Article Text

Effects of season, herd size, management system and veterinary practice on the lameness incidence in dairy cattle
  1. GJ Rowlands,
  2. AM Russell and
  3. LA Williams

Abstract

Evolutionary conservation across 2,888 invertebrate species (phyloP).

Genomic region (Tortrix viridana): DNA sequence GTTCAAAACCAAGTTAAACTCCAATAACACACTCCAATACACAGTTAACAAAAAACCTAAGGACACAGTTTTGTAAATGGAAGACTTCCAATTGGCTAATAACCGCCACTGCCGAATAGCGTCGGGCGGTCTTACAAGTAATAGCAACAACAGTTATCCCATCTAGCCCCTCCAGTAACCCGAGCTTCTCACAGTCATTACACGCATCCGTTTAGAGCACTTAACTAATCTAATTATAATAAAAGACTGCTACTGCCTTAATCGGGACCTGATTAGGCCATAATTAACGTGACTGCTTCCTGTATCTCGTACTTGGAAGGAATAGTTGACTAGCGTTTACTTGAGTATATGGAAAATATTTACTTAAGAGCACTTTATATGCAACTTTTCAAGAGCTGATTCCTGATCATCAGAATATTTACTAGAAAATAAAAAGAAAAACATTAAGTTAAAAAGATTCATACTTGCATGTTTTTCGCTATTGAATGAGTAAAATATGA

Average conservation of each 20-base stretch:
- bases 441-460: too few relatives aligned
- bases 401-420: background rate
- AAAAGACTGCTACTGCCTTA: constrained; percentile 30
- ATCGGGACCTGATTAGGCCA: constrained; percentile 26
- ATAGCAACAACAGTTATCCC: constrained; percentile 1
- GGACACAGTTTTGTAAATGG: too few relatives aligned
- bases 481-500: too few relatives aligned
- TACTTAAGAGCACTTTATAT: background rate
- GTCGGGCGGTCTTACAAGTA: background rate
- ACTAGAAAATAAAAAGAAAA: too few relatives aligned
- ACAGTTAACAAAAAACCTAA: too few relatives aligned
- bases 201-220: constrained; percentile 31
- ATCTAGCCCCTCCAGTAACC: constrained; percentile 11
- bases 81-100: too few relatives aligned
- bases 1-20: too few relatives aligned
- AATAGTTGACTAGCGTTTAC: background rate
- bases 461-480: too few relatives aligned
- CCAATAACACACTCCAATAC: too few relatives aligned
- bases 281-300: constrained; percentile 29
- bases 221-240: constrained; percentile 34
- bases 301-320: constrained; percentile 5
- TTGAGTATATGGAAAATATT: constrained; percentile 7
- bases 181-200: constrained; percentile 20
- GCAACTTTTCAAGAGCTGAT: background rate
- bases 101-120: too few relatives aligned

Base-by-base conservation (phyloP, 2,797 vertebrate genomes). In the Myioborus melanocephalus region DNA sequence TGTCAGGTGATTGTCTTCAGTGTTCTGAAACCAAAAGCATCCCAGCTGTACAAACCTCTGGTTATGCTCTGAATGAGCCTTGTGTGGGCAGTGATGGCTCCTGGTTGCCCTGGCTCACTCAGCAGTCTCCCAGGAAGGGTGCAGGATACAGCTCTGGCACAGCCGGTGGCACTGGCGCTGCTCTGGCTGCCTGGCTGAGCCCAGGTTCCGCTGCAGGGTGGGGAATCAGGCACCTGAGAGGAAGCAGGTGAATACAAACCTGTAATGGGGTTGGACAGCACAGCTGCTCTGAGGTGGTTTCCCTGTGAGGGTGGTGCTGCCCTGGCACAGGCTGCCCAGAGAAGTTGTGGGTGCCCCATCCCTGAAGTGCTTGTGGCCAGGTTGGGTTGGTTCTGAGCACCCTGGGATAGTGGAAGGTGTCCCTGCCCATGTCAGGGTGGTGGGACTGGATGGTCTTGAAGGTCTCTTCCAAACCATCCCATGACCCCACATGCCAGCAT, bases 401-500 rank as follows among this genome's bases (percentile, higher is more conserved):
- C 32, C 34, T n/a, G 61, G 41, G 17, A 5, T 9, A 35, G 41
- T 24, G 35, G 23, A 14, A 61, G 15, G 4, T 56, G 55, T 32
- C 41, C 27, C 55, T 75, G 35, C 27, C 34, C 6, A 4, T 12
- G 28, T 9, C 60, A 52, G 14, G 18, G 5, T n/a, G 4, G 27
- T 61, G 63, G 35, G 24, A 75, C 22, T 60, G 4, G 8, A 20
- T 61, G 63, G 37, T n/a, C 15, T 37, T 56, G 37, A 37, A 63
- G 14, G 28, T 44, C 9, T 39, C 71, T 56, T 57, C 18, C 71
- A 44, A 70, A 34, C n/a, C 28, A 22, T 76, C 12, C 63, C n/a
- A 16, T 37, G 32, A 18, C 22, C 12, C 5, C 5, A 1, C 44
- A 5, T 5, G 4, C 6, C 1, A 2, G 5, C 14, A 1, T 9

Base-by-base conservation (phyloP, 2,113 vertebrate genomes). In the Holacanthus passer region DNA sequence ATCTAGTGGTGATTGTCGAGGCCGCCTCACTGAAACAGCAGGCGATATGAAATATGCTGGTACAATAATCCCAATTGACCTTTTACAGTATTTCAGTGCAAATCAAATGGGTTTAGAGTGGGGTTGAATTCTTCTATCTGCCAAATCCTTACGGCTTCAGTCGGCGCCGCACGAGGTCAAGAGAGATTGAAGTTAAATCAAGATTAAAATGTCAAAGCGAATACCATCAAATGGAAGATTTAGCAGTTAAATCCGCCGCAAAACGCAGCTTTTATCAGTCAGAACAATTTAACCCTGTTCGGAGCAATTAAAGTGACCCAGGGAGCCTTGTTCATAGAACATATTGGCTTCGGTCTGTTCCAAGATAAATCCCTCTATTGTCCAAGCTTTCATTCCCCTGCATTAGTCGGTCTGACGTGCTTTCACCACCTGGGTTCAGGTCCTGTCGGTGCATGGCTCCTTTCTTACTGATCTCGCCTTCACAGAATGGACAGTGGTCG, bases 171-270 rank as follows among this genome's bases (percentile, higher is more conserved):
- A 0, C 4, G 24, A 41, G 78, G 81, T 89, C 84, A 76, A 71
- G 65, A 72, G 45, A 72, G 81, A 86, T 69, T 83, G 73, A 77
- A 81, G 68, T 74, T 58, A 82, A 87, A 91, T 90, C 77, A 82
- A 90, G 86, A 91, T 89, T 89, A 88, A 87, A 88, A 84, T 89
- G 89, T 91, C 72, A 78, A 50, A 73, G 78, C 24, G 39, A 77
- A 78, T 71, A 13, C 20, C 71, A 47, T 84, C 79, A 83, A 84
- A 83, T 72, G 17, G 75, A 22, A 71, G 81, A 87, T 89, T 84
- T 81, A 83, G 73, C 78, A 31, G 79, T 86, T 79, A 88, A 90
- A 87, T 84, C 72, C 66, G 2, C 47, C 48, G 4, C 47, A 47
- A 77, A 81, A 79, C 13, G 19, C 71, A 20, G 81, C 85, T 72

The incidence of lameness in herds visited by veterinary practitioners in winter (0.87 cases per 100 cows per month) was greater than in summer (0.71 cases per 100 cows per month). The relative proportions of leg lesions and underrun heel were higher, and those of foul-in-the-foot, interdigital hyperplasia and foreign body in the sole were lower in winter than in summer. In winter, leg lesions and aseptic laminitis were most common in cows housed in cowsheds, white line abscess in cows in strawyards and sole ulcer in cows in either cowsheds or cubicles with concrete yards. The overall incidence of lesions was lower in strawyard accommodation (0.71 cases per 100 cows per month) than in cubicles with yards (0.93 cases per 100 cows per month). Veterinary practitioners saw proportionally fewer cases of foul-in-the-foot but proportionally more cases of sole ulcer in larger than in smaller herds. The animal incidence of lameness ranged from 1.7 to 11.4 per cent among practices; in 20 practices which recorded a total of at least 100 lesions in both summer and winter there was a large variation in the proportions observed of each lesion. A principal component analysis contrasted those practices which tended to see mainly cases of white line abscess, white line separation, foul-in-the-foot and leg lesions with those which saw mainly cases of underrun heel, interdigital hyperplasia, punctured sole with pus and sole ulcer. Twenty-nine per cent of cases of underrun heel and 22 per cent of cases of both deep sepsis and interdigital hyperplasia occurred in conjunction with another lesion.

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